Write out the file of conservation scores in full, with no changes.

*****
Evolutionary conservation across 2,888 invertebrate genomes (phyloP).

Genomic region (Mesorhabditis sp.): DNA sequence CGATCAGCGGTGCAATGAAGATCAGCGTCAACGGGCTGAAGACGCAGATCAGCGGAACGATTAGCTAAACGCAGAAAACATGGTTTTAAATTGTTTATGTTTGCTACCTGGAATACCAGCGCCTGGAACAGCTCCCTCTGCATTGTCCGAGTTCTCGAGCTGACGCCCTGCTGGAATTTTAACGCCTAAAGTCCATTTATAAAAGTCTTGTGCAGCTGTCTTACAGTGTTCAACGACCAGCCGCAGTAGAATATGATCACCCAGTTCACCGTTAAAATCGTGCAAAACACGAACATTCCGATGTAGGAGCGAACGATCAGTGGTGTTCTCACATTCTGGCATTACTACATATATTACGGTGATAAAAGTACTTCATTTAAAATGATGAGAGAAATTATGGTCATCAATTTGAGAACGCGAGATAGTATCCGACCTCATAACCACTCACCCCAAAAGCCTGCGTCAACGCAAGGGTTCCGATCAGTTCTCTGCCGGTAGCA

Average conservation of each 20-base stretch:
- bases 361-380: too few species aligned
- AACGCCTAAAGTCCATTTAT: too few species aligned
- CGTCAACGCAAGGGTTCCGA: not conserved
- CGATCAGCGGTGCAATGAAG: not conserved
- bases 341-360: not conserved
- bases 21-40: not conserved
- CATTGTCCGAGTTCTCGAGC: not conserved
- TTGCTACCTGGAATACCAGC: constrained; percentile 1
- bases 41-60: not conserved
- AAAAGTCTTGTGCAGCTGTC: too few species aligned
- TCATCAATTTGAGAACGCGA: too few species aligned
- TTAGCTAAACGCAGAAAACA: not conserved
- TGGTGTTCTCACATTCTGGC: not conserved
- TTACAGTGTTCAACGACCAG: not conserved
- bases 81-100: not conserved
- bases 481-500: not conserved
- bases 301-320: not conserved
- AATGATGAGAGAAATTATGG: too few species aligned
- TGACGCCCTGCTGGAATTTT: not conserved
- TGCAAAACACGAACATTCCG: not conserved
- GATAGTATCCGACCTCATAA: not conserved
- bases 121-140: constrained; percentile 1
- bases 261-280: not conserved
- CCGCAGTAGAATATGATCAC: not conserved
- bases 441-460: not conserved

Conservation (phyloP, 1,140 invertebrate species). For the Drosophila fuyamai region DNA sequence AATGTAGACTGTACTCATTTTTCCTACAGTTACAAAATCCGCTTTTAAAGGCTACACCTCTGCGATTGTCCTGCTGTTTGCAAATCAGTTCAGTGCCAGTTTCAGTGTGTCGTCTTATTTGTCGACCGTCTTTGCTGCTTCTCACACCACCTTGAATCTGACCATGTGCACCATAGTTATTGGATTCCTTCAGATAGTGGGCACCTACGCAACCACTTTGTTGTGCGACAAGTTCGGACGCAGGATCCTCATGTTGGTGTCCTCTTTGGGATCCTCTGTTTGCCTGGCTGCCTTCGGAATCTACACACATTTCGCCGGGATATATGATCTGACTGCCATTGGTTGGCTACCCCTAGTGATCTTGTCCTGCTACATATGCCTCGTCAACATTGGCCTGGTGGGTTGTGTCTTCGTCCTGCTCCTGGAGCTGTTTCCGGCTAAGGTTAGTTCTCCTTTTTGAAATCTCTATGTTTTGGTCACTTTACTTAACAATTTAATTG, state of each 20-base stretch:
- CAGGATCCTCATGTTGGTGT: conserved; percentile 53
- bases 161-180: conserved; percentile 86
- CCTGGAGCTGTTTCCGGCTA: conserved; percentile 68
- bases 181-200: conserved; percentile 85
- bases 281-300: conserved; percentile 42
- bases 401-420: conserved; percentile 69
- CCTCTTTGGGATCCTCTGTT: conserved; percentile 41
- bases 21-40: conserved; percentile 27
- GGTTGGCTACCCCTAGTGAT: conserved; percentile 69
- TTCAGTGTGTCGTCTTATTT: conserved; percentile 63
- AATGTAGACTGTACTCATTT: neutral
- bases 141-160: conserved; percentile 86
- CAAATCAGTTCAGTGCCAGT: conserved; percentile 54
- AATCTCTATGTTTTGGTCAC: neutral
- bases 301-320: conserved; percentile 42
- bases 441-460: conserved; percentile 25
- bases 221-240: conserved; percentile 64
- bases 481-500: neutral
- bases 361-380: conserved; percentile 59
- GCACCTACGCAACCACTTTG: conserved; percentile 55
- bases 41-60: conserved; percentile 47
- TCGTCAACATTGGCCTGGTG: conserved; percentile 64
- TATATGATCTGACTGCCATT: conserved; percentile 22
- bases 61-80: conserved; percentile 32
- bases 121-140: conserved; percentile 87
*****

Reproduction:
Evolutionary conservation across 2,888 invertebrate genomes (phyloP).

Genomic region (Mesorhabditis sp.): DNA sequence CGATCAGCGGTGCAATGAAGATCAGCGTCAACGGGCTGAAGACGCAGATCAGCGGAACGATTAGCTAAACGCAGAAAACATGGTTTTAAATTGTTTATGTTTGCTACCTGGAATACCAGCGCCTGGAACAGCTCCCTCTGCATTGTCCGAGTTCTCGAGCTGACGCCCTGCTGGAATTTTAACGCCTAAAGTCCATTTATAAAAGTCTTGTGCAGCTGTCTTACAGTGTTCAACGACCAGCCGCAGTAGAATATGATCACCCAGTTCACCGTTAAAATCGTGCAAAACACGAACATTCCGATGTAGGAGCGAACGATCAGTGGTGTTCTCACATTCTGGCATTACTACATATATTACGGTGATAAAAGTACTTCATTTAAAATGATGAGAGAAATTATGGTCATCAATTTGAGAACGCGAGATAGTATCCGACCTCATAACCACTCACCCCAAAAGCCTGCGTCAACGCAAGGGTTCCGATCAGTTCTCTGCCGGTAGCA

Average conservation of each 20-base stretch:
- bases 361-380: too few species aligned
- AACGCCTAAAGTCCATTTAT: too few species aligned
- CGTCAACGCAAGGGTTCCGA: not conserved
- CGATCAGCGGTGCAATGAAG: not conserved
- bases 341-360: not conserved
- bases 21-40: not conserved
- CATTGTCCGAGTTCTCGAGC: not conserved
- TTGCTACCTGGAATACCAGC: constrained; percentile 1
- bases 41-60: not conserved
- AAAAGTCTTGTGCAGCTGTC: too few species aligned
- TCATCAATTTGAGAACGCGA: too few species aligned
- TTAGCTAAACGCAGAAAACA: not conserved
- TGGTGTTCTCACATTCTGGC: not conserved
- TTACAGTGTTCAACGACCAG: not conserved
- bases 81-100: not conserved
- bases 481-500: not conserved
- bases 301-320: not conserved
- AATGATGAGAGAAATTATGG: too few species aligned
- TGACGCCCTGCTGGAATTTT: not conserved
- TGCAAAACACGAACATTCCG: not conserved
- GATAGTATCCGACCTCATAA: not conserved
- bases 121-140: constrained; percentile 1
- bases 261-280: not conserved
- CCGCAGTAGAATATGATCAC: not conserved
- bases 441-460: not conserved

Conservation (phyloP, 1,140 invertebrate species). For the Drosophila fuyamai region DNA sequence AATGTAGACTGTACTCATTTTTCCTACAGTTACAAAATCCGCTTTTAAAGGCTACACCTCTGCGATTGTCCTGCTGTTTGCAAATCAGTTCAGTGCCAGTTTCAGTGTGTCGTCTTATTTGTCGACCGTCTTTGCTGCTTCTCACACCACCTTGAATCTGACCATGTGCACCATAGTTATTGGATTCCTTCAGATAGTGGGCACCTACGCAACCACTTTGTTGTGCGACAAGTTCGGACGCAGGATCCTCATGTTGGTGTCCTCTTTGGGATCCTCTGTTTGCCTGGCTGCCTTCGGAATCTACACACATTTCGCCGGGATATATGATCTGACTGCCATTGGTTGGCTACCCCTAGTGATCTTGTCCTGCTACATATGCCTCGTCAACATTGGCCTGGTGGGTTGTGTCTTCGTCCTGCTCCTGGAGCTGTTTCCGGCTAAGGTTAGTTCTCCTTTTTGAAATCTCTATGTTTTGGTCACTTTACTTAACAATTTAATTG, state of each 20-base stretch:
- CAGGATCCTCATGTTGGTGT: conserved; percentile 53
- bases 161-180: conserved; percentile 86
- CCTGGAGCTGTTTCCGGCTA: conserved; percentile 68
- bases 181-200: conserved; percentile 85
- bases 281-300: conserved; percentile 42
- bases 401-420: conserved; percentile 69
- CCTCTTTGGGATCCTCTGTT: conserved; percentile 41
- bases 21-40: conserved; percentile 27
- GGTTGGCTACCCCTAGTGAT: conserved; percentile 69
- TTCAGTGTGTCGTCTTATTT: conserved; percentile 63
- AATGTAGACTGTACTCATTT: neutral
- bases 141-160: conserved; percentile 86
- CAAATCAGTTCAGTGCCAGT: conserved; percentile 54
- AATCTCTATGTTTTGGTCAC: neutral
- bases 301-320: conserved; percentile 42
- bases 441-460: conserved; percentile 25
- bases 221-240: conserved; percentile 64
- bases 481-500: neutral
- bases 361-380: conserved; percentile 59
- GCACCTACGCAACCACTTTG: conserved; percentile 55
- bases 41-60: conserved; percentile 47
- TCGTCAACATTGGCCTGGTG: conserved; percentile 64
- TATATGATCTGACTGCCATT: conserved; percentile 22
- bases 61-80: conserved; percentile 32
- bases 121-140: conserved; percentile 87